"If you always do what you always did, you will always get what you always got" - Albert Einstein. Time and time again organizations launch into programs with the aim of reducing costs from the supplier base. It's a perfectly rational thing to do. Who wouldn't want to get the cost base in a fitter state?
The trouble is, before long, finance realizes that what they were promised isn't being seen on the bottom line, and pressure starts to mount on the team - and they eventually get divested in (i.e. moved on). Time passes - and before long, the same process starts again.
So what's wrong? Why is this happening? Why is finance not getting what it wants, and what it needs?
The answer lies in what the expectations are at the outset. The standard response is to think - "What we need to do is invest in the procurement department." Right? Wrong. Procurement is too narrow an area to effectively deliver what is needed.
It typically focuses on only part of the process, which is unfortunate in two ways:
1) it's the part that adds the least value, and 2) it's at the back end of the process. It forgets the most important aspect of managing the cost base. It misses the upfront area of understanding what is the business need, challenging internal behaviors for how they are being serviced, and the cultural and behavioral change that is needed to bring it all together.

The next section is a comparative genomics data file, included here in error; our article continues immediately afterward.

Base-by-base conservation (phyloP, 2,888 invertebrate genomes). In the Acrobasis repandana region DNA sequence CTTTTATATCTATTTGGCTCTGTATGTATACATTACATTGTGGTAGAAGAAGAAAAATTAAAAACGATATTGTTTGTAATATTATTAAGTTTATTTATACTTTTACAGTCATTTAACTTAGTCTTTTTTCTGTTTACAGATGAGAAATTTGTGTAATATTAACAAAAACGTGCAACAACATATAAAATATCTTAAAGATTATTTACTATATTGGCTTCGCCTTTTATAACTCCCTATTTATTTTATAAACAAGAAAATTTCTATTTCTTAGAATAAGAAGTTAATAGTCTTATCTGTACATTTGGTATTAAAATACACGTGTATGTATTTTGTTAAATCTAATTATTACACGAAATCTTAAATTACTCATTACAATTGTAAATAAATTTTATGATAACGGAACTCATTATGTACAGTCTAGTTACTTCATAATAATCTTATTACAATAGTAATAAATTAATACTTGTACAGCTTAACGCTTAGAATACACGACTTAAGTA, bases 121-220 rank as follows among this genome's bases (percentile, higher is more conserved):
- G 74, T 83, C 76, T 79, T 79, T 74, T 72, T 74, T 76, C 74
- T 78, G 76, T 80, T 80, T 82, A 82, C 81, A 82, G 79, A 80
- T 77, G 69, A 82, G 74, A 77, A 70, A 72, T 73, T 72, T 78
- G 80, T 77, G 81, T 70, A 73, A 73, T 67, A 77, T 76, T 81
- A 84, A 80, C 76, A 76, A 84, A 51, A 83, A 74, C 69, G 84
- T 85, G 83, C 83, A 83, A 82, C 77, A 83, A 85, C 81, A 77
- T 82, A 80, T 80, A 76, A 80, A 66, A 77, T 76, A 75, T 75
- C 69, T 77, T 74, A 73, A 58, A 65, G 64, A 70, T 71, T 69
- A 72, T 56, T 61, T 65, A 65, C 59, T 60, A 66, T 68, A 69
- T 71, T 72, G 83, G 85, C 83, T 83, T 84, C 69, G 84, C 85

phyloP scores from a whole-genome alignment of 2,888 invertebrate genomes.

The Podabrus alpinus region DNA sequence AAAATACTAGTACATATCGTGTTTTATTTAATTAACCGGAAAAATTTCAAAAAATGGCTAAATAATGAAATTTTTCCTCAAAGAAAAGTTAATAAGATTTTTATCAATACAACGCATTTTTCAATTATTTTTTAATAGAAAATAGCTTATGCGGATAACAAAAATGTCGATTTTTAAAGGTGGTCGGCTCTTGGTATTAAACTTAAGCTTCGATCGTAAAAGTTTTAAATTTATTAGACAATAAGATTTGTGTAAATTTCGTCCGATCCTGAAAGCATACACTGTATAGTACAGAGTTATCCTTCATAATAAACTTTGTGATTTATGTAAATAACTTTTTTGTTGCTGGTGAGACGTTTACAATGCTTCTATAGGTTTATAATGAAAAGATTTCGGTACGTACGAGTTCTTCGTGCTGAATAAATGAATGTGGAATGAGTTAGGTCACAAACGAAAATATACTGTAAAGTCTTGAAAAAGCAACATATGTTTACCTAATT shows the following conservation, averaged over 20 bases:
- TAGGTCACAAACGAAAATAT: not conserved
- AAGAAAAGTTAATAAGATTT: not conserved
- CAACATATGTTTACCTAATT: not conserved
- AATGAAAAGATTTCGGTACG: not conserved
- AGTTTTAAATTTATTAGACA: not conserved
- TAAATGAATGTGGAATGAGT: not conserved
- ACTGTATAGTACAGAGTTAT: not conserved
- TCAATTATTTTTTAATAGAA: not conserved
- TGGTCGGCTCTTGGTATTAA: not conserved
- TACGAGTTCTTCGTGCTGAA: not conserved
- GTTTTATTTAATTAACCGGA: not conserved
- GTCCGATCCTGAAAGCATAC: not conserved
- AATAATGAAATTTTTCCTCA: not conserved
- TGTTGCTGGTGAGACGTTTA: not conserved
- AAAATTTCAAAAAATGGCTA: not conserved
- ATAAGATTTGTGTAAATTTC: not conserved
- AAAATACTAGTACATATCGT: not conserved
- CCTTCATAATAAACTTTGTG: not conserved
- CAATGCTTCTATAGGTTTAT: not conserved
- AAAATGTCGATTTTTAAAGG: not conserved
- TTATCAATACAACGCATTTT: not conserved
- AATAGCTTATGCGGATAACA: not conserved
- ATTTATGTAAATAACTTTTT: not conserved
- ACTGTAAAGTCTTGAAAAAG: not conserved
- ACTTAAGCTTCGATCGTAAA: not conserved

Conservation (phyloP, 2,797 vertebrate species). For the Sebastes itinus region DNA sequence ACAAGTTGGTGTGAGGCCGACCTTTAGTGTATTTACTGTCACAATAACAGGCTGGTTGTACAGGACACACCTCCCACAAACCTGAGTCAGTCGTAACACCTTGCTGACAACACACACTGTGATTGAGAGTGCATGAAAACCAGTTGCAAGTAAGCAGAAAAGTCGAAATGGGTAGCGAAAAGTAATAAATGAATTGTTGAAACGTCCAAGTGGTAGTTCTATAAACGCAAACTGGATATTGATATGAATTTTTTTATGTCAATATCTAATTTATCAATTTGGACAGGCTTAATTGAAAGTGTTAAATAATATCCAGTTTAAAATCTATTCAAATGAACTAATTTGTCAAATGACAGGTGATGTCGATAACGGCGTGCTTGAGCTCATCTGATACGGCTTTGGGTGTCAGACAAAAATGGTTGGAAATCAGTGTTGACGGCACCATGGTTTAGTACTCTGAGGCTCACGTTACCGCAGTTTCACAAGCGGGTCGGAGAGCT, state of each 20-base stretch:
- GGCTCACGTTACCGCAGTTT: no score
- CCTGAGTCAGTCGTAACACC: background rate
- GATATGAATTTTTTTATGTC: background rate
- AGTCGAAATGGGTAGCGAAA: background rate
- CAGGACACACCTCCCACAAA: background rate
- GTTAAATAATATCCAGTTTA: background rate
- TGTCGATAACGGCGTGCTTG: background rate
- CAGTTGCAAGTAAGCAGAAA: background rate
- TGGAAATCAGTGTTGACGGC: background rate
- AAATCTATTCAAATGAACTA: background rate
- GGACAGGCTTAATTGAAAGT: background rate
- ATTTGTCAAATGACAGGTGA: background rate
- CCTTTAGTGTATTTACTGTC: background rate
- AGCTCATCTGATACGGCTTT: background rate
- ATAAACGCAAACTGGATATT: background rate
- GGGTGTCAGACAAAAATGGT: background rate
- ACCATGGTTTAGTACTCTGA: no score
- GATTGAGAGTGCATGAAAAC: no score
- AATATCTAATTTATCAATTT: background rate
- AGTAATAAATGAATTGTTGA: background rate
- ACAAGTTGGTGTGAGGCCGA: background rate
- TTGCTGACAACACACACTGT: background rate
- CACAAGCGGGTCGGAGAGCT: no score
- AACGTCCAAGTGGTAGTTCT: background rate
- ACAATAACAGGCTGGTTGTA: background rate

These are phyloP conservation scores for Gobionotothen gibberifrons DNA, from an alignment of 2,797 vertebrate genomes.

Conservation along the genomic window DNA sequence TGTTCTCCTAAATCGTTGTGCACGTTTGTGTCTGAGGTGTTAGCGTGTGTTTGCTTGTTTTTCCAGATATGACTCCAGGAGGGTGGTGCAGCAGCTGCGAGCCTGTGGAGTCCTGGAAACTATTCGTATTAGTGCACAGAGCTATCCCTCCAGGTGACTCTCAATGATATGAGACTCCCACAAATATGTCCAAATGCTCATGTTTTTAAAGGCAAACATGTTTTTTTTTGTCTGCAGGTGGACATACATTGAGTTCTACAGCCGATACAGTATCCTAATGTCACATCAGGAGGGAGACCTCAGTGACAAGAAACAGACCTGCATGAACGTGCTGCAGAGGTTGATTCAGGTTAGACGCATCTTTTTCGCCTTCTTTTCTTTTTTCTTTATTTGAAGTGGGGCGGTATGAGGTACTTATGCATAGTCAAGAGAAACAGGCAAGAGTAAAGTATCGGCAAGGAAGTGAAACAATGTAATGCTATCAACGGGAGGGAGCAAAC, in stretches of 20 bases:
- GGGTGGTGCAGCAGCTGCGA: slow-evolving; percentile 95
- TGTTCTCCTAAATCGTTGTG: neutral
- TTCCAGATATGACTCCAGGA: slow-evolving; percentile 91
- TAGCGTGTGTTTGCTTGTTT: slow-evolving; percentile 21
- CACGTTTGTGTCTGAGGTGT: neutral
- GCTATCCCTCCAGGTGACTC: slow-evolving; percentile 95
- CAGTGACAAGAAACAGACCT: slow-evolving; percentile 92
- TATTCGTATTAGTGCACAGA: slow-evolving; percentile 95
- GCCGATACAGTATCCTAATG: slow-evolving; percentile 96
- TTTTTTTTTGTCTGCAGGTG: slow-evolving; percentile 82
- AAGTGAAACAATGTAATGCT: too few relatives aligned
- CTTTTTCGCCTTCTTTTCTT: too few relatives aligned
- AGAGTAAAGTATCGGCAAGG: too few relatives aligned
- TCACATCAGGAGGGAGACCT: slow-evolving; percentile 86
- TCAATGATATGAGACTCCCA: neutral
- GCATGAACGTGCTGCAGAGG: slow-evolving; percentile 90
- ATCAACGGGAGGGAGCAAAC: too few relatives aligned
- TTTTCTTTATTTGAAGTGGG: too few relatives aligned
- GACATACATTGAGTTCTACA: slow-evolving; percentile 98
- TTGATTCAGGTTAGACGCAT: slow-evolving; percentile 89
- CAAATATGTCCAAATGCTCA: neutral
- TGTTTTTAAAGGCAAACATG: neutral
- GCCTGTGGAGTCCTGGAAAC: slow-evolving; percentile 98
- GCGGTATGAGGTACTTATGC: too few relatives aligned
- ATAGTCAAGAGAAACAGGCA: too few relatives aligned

You can do the greatest sourcing exercise ever done by mankind, but if you are not meeting the business need, and aligning activities with corporate objectives, then its set up to fail. It also ignores what is needed at the back end of the process: on-going active management to ensure the evolving business need is continuously served by the evolving supplier base.
What's needed is a paradigm shift to understand that a much wider remit is required to successfully manage an organization's cost base. To mobilize the supplier base in your favor. To provide the span of control needed. To manage the inherent risks in the supplier base (as the recent horse meat scandal has very elegantly exposed). What seems to be overlooked is that for most large corporates, the total amount of money spent with suppliers outweighs labor costs by a factor of 3-5 times. Similar to the boiling frogs metaphor*, management practice it seems has not kept up with the fact that over the last 50 years, the cost base has been externalized.
The reality is that businesses spend on average two thirds of their revenue on non-labor costs. And these third party costs often drive the value created by the labor which sits within the business. They therefore offer the greatest opportunities for driving productivity, and ultimately profitability.
So what's needed? Well, it certainly "isnt doing what you always did." And we know the reason why.
* The premise is that if a frog is placed in boiling water, it will jump out, but if it is placed in cold water that is slowly heated, it will not perceive the danger and will be cooked to death. The story is often used as a metaphor for the inability of people to react to significant changes that occur gradually.